359; statistics (e.g., Statistics 212). Also consider Computer
persons: Ted Johnson,
Biology Department, Wesley Pearson, Chemistry Department, and other
members of the Health Professions Committee
Strongly recommended: Chemistry 125 (or 121, 123
Interim), 126, 247, 248, 253, 254, 379; Biology 125, 126; General
Education 111, plus a second course in English or an ORC-designated
course; Mathematics 120 and 126 or 122 and 128; Physics 124 and
125; Psychology 125
Recommended electives: Art; Biology 231, 233,
243, 382; Nursing 110
Most dental schools (e.g., Minnesota) require
that these courses be graded. Students must also take the Dental
Aptitude Test (DAT).
person: David Dahl,
Most students choose to complete a B.A. degree
at St. Olaf before beginning work on an M.S.E. degree at the
school of their choice, an option which typically takes five and
one-half to six years. A cooperative program exists that enables
a student to receive a B.A. degree from St. Olaf and a B.S. degree
in engineering from either Washington University in St. Louis,
Mo., or the University of Minnesota, in a five-year program. Consult
the PHYSICS listing in the catalog for further information.
recommended for civil, electrical and mechanical engineering: Major in physics
Strongly recommended for chemical
engineering: Major in chemistry
Information Technology and Information Systems
person: Richard Brown,
director of the computer science program
St. Olaf’s computer science major provides
a deep foundation for applied computing fields since the concepts
of computer science provide insights into all forms of computing
and because St. Olaf’s program emphasizes “hands-on” experience
to build up valuable technical skills and strong liberal arts interpersonal
skills. The following courses are particularly recommended.
information technology: Computer Science 125 or 251/252; Computer
Science 263, 273, 276, 284, 350; economics and management studies
courses related to business and accounting; internships in industry and/or
on campus with the Office of Informational and Instructional Technologies
Recommended for information
systems: Computer Science
263, 284, 350; economics and management studies courses related
to business and accounting
Campus contact person: Jan Allister, English Department
Strongly recommended: English 255
writing courses such as English 251, 257, 373; course work in
American and modern world history, contemporary sociology/anthropology,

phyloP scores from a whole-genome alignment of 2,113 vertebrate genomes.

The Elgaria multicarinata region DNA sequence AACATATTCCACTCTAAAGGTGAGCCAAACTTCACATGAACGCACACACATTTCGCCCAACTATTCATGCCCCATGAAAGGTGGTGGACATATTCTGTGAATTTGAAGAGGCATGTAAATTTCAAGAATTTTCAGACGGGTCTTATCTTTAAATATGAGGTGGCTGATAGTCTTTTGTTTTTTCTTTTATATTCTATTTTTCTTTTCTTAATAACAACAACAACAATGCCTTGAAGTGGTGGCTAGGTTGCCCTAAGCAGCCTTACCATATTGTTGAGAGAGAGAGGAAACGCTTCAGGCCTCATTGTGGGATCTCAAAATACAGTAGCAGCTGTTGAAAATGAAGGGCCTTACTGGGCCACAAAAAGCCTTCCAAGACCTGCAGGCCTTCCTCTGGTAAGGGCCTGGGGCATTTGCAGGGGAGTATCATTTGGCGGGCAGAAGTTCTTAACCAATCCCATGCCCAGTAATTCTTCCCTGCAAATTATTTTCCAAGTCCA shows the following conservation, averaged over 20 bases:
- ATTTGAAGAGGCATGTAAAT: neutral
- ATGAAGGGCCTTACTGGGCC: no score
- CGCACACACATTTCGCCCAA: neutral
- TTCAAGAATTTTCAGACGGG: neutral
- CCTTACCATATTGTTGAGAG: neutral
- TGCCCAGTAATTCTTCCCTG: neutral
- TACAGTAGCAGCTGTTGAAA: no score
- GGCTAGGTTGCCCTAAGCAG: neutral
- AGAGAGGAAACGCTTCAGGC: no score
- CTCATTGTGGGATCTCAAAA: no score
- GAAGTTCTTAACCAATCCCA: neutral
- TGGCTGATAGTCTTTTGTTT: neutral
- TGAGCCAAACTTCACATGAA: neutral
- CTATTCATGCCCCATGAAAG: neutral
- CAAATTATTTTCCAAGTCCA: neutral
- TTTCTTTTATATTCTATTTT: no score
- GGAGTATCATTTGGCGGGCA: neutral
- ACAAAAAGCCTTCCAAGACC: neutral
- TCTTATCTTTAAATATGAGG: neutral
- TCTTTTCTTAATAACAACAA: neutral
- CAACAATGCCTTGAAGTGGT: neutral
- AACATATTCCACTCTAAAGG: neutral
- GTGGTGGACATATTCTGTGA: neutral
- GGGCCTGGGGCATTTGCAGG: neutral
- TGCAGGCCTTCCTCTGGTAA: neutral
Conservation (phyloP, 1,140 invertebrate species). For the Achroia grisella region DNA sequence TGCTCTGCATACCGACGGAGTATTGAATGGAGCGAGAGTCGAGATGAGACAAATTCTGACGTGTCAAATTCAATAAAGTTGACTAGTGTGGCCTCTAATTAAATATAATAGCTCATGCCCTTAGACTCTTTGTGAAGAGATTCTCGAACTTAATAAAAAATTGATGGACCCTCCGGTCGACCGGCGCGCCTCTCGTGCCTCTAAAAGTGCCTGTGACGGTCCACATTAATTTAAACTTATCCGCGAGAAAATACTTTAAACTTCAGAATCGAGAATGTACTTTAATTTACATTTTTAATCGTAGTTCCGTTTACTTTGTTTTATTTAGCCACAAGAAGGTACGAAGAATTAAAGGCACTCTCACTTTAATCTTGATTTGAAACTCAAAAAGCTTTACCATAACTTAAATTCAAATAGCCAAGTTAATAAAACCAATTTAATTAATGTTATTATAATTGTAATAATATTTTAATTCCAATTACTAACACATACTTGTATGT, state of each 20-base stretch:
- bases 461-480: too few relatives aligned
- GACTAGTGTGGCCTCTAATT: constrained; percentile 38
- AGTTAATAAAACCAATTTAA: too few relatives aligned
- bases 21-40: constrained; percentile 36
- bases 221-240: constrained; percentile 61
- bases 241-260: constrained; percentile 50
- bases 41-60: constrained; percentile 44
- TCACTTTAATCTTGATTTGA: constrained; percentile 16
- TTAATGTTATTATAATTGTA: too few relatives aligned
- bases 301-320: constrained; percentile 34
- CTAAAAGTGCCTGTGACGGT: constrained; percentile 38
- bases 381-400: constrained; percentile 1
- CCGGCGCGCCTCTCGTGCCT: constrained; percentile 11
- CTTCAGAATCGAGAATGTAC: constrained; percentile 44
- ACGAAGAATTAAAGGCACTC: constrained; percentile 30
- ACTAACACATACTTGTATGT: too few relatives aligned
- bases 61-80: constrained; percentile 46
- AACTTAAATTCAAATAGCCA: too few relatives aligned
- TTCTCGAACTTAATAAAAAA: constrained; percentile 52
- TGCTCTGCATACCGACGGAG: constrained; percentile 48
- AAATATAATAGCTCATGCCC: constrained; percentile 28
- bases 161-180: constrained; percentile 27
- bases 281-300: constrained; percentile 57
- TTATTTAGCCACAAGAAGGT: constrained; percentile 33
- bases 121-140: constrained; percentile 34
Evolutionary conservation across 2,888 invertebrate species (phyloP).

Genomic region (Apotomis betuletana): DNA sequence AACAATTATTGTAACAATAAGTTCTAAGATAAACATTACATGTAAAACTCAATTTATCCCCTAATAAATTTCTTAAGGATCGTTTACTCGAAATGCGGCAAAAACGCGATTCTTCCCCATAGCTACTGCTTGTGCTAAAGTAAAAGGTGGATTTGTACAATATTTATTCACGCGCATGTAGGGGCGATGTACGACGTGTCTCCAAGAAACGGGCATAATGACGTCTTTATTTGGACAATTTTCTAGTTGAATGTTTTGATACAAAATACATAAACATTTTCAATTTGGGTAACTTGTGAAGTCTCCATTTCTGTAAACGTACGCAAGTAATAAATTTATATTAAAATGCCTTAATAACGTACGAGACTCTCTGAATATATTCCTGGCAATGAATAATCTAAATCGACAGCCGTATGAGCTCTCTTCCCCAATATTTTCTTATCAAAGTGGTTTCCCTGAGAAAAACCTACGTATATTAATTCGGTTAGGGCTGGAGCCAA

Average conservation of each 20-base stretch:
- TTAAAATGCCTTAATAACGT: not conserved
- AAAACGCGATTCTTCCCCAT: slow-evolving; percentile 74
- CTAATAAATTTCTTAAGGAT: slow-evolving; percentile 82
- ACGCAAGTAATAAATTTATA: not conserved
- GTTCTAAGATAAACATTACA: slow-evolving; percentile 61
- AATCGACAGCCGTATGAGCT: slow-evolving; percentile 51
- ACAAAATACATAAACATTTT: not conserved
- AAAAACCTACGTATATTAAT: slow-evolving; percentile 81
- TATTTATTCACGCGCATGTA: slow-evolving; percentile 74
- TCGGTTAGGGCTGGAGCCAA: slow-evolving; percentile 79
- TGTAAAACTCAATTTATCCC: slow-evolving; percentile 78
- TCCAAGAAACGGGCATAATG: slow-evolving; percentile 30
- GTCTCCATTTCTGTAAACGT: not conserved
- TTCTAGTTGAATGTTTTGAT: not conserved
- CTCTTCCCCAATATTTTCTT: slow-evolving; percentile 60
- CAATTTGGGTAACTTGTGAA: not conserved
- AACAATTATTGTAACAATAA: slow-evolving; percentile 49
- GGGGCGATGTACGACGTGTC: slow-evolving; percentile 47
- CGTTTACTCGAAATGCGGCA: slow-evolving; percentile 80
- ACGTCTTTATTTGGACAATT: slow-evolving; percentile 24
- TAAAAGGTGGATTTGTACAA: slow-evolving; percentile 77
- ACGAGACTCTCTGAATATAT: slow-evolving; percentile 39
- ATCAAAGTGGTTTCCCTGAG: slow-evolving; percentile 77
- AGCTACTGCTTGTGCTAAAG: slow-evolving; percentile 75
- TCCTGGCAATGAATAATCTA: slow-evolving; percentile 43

ethics, economics and political science; course work in mass
media; Art 115 (photography); Computer Science 172; at least one
Campus contact person: Eileen Shimota, Center for Experiential Learning
Most accredited law schools have no specific
requirements for the pre-law course, but the Association of American Law
Schools emphasizes the breadth and quality of the undergraduate program.
Students desiring more information should consult with members of the Pre-law
Campus contact person: Ted Johnson, Biology
Department, Wesley Pearson, Chemistry Department, and other members
of the Health Professions Committee
Refer to the requirements
of the specific medical schools of interest.
Strongly recommended: Biology 125, 126, 233; Chemistry 125 (or 121, 123), 126, 247,
248, 253, 254, 379;Mathematics 120 or 122; Physics 124 and 125,
or 126, 127, 228; Psychology 125
Recommended: Biology 231, 233,
243; Nursing 110; courses in literature, humanities, philosophy
and behavioral sciences
Medical schools require that these courses
be graded. Students must also take the Medical College Aptitude
Campus contact persons: Ted Johnson,
Generally required: Biology 125, 243; Psychology
125, 241 and 264; Statistics 110 or 212; a studio art course;
Graduate Record Examination (G.R.E.)
Recommended: Biology course
with physiology or anatomy component, or Physical Education 374
Consult early with occupational therapy schools about
additional recommended or required courses for their programs.
persons: Chair of the
Art Department; chair of the Theatre Department; chair of the Dance
Department; chair of the Music Department
Strongly recommended: A comprehensive major in art,
dance, music or theater. Teaching majors are offered and the individual
department chairs should be consulted for the specific departmental
requirements. The Bachelor of Music degree is a professional degree
for preparation in music performance, theory-composition, church
music or music education. For specific information about requirements
for the Bachelor of Music degree, refer to the Music section of the catalog
Recommended: Well-rounded background in the liberal
arts, particularly the humanities.
Campus contact persons: Wesley Pearson, Chemistry
Department, and other members of the Health Professions Committee